7) Turn on the car to run on battery (not all the way on), and note that the charge light is lit in the volt meter dial. Turn the car on to verify the charge light turns off, and you’re registering around 14V. If the charge light is still on, and the dial is only reading 12V while the engine is running, it means something is a miss. Double check your wiring all around.

Now that your alternator is internally regulated, so there’s no more faulty regulator to replace!

 

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Yeah! all done – i believe this only took me about an hour to do. I certainly remember the sleep / peace of mind afterwards!

Helpful link from AtlanticZ: http://atlanticz.ca/zclub/techtips/alternatorswap/index.html

Zpotted: 77 downtown brown

This downtown brown sent in by my sister-in-law.

My guess is that this 280z is a 1977. Just check this thing out – kinda funky!
Period wheels, turbo mirrors, extra antenna popping outta the windshield, side window and rear windshield louvers, and it’s even got the little door bumper guard between the door handle and the edge of the door!
Additionally, this 280z has got the bumper overrider bar, added fog lights and mesh over the headlights.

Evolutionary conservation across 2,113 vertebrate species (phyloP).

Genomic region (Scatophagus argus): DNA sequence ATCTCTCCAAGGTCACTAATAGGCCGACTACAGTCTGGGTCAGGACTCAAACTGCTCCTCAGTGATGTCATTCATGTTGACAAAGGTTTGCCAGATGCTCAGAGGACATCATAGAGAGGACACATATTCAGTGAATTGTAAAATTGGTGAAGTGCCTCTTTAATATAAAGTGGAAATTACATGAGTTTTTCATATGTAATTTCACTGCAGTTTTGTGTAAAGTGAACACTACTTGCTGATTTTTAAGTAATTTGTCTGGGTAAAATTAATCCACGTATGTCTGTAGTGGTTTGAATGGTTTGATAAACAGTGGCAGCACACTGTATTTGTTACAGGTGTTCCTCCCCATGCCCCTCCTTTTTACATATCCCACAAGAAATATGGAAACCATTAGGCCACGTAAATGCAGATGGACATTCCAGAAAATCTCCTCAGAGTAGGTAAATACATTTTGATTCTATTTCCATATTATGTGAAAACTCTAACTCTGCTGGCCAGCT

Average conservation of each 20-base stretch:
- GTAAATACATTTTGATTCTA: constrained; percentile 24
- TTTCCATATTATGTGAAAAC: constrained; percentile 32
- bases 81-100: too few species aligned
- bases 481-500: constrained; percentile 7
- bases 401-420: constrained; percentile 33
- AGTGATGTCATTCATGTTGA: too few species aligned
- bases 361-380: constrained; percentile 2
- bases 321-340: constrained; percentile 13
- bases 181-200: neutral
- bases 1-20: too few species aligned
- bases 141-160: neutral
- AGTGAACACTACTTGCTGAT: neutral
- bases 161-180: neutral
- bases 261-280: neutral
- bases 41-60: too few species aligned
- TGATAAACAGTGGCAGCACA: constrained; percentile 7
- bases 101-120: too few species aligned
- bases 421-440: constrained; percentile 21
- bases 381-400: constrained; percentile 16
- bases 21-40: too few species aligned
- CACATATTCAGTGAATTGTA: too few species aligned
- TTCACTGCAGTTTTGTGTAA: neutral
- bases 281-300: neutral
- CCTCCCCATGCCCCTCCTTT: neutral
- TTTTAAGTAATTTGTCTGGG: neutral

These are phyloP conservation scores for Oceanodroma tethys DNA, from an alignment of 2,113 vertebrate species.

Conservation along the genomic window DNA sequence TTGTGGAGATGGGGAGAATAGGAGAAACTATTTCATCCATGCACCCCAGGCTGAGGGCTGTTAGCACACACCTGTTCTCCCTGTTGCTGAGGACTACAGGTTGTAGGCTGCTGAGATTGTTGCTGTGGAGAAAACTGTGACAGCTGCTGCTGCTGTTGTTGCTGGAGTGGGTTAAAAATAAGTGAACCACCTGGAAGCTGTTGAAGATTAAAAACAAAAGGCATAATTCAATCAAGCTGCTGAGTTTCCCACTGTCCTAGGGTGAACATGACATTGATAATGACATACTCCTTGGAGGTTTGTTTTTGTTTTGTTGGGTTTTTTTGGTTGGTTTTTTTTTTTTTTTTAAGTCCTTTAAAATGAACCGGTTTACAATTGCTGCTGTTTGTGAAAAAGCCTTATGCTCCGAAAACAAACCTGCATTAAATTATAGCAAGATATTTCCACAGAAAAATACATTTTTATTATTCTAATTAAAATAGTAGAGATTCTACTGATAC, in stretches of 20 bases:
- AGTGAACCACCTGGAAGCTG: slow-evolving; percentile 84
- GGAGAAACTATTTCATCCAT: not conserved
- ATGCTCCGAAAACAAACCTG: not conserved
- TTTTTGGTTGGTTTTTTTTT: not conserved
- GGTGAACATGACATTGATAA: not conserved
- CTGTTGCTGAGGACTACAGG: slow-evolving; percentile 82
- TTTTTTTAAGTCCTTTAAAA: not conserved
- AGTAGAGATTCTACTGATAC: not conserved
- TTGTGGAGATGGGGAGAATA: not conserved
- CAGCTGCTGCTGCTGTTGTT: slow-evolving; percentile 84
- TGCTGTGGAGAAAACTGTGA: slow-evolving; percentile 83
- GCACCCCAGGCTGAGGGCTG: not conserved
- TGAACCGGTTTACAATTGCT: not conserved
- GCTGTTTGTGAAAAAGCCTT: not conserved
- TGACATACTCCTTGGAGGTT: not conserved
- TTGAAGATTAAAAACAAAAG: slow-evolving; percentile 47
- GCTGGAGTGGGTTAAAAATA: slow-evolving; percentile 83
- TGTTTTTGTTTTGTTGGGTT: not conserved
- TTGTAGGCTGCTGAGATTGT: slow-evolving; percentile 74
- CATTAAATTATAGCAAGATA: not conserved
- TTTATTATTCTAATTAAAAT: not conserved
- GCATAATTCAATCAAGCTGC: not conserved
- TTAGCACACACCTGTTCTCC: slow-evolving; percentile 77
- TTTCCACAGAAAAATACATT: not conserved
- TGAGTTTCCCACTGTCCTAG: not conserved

Good thing he’s got the Club haha

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Found: 280zx 5-speed..close ratio!

Since last post I’ve been scouring Craigslist like a fiend (my wife knows). And to everyone else who may not know, it’s part of my morning routine: CL > search ‘datsun’, search ‘240z’, search ‘mgb gt’, search ‘alfa 2000’.

So after doing a search on 280zx, I was able to find a gentleman named Randy who only lives a few blocks away, parting out his 1983 280zx! yes! 1983! close ratio! Close ratio? what’s that? Before we get into the technical nitty-gritty, let’s wrap up the craigslist story with 1) I pinged Randy within 6hrs of his post, 2) he’s got a super clean 1983 Nissan / Datsun 280zx he’s parting out if you want something (sans engine [that’s his], and transmission [that’s mine!]). More on Randy and his exciting 280zx project in the next posting…

“Close ratio”
The 280z’s L28 engine is just too powerful to be held back by exceedingly high RPMs on the highway, governed by a 4-speed. In late ’77, Datsun outfitted the manuals with a 5-speed transmission that would ease the cruising speed woes. Here’s a great table from the guys over at datsunzgarage.com:

Let’s note a few things:
1) The first 5-speed, marked here as “280a” (1977-1980) was geared just like their 4-speed, but with a tall 5th at the end.
2) In 1981, they used a new 5-speed, with ratios different in the 1st, 2nd and 5th gears. This version is often referred to as the “close ratio” 5-speed.
3) Check out the “BW T5” (Borg-Warner) and it’s 1st and 5th ratios. A nice small 1st to rocket it off the line, and a nice tall 5th to safe gas on cruising speed.